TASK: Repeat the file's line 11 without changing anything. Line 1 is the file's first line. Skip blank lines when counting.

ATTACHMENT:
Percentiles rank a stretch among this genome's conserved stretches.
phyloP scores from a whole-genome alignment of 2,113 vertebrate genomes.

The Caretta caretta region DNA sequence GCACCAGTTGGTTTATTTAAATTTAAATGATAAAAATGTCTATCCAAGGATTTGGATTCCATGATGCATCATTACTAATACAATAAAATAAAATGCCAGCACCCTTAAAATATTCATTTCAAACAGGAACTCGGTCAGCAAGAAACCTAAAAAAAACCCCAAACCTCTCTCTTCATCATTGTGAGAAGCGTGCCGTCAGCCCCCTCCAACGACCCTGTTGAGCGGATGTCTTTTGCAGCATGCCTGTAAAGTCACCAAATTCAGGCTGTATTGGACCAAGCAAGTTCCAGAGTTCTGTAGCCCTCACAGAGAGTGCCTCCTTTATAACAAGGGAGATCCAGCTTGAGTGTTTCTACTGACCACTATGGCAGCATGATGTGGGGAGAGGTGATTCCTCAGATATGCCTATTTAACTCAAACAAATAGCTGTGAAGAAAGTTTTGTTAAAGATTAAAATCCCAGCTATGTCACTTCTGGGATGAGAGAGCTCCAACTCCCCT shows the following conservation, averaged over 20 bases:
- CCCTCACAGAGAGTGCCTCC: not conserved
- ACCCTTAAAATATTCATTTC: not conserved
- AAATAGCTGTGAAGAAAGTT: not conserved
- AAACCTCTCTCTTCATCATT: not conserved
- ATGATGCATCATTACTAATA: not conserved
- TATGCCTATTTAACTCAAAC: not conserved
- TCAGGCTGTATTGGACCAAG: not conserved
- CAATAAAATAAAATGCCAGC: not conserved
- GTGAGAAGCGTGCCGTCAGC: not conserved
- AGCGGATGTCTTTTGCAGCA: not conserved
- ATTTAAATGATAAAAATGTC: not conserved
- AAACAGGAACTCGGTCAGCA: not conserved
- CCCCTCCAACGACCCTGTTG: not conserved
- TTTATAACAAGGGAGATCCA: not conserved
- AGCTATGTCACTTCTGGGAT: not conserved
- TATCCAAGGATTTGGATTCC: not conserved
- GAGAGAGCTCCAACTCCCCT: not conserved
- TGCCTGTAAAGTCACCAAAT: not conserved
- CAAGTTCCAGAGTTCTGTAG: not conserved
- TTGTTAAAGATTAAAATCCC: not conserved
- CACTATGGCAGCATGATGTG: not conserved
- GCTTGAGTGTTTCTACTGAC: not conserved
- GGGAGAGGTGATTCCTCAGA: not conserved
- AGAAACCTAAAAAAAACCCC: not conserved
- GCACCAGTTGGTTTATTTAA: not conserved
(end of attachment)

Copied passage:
- CAATAAAATAAAATGCCAGC: not conserved